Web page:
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In life-threatening emergencies, find the emergency room location nearest you. For non-life-threatening medical needs when your pediatrician is unavailable, visit one of our convenient urgent care locations.
The scaphoid is one of the eight carpal (wrist) bones. A scaphoid fracture is a break in the scaphoid bone. The scaphoid bone is between the thumb and the bones of the arm. This bone has an unusual flow of blood which can make healing of this bone difficult.
The following are signs of a scaphoid fracture:
pain on the thumb side of the wrist
swelling and bruising at the base of the thumb
difficulty gripping objects or moving the wrist
How is a scaphoid fracture diagnosed?
A scaphoid fracture is usually diagnosed with an X-ray of the wrist. Most often, the doctor will order navicular (scaphoid) views of the wrist of they are thinking there might be a scaphoid fracture. Sometimes a scaphoid fracture will not show up on X-ray for a few weeks. The doctor may order an MRI (magnetic resonance imaging) or CT (computerized tomography) scan to look closer at the bone.
What is the treatment for a scaphoid fracture?
The best way to treat a fractured (broken) bone is to stabilize (keep it in place) the bone while it heals. This is usually done with a cast. When casting a scaphoid fracture, it is necessary to wear a cast anywhere from six weeks to several months. The doctor will take X-rays during this time to see how the bone is healing.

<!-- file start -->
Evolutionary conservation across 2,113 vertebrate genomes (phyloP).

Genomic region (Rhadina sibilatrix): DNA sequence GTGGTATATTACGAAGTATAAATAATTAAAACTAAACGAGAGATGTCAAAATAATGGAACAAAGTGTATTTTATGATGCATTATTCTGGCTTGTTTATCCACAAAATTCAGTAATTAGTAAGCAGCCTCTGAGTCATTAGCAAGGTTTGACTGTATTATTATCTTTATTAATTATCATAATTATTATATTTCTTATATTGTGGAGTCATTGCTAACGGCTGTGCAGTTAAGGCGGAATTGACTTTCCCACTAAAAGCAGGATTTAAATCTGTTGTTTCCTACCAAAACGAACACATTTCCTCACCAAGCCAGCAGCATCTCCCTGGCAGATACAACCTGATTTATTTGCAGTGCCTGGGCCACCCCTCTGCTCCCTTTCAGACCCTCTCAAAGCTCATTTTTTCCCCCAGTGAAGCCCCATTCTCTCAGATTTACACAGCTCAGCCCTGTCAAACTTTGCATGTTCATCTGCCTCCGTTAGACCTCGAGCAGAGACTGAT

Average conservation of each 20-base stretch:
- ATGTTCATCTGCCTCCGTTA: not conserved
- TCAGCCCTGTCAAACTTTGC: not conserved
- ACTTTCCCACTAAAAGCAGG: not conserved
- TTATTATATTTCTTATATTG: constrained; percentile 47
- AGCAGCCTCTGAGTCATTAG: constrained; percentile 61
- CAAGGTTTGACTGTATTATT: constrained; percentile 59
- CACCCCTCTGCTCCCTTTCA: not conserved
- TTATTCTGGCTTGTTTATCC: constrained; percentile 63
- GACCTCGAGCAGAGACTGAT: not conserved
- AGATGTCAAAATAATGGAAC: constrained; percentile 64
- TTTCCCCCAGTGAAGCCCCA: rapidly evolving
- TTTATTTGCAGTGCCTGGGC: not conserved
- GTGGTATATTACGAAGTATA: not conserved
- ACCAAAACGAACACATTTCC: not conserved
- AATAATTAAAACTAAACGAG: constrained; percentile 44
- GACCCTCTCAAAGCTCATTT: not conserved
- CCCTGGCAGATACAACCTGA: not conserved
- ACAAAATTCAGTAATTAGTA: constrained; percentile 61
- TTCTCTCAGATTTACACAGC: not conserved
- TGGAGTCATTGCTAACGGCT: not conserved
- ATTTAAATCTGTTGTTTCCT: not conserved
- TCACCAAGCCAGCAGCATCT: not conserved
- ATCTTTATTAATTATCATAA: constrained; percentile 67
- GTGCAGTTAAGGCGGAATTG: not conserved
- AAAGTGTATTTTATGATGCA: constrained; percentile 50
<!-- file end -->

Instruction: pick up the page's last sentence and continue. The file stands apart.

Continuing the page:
If the break is serious, or the bone is not healing as it should, surgery may be needed to repair the fracture.
If surgery is necessary to repair a scaphoid fracture:
If surgery is needed it will be done in the operating room under general anesthesia (the child is put to sleep).
Small cuts are made to get to the bone.
The scaphoid bone is put in the correct position, and a screw is used to hold the bone in position.
After the surgery:
The hand will be bandaged, and sometimes there will be a splint over the bandage.
The child is usually able to go home the same day.
Pins or wires are taken out once the surgeon feels the finger is healed.
Once the bandages are taken off, your surgeon might suggest working with a hand therapist.
Why choose Children’s Colorado for your child’s scaphoid fracture?
Our Hand and Upper Extremity Program team at Children’s Colorado provides a comprehensive, multidisciplinary approach to the care of your child. This means you have access to leading specialists from multiple departments who work together to treat your child.
Your child’s care team includes pediatric experts from orthopedic surgery, physical medicine, rehabilitation, occupational therapy and nursing.
Schedule an appointment with one of our many specialists. Use our easy scheduling tool to book your next Children's Hospital Colorado appointment. Also see how to book by phone or talk to our pediatric nurses.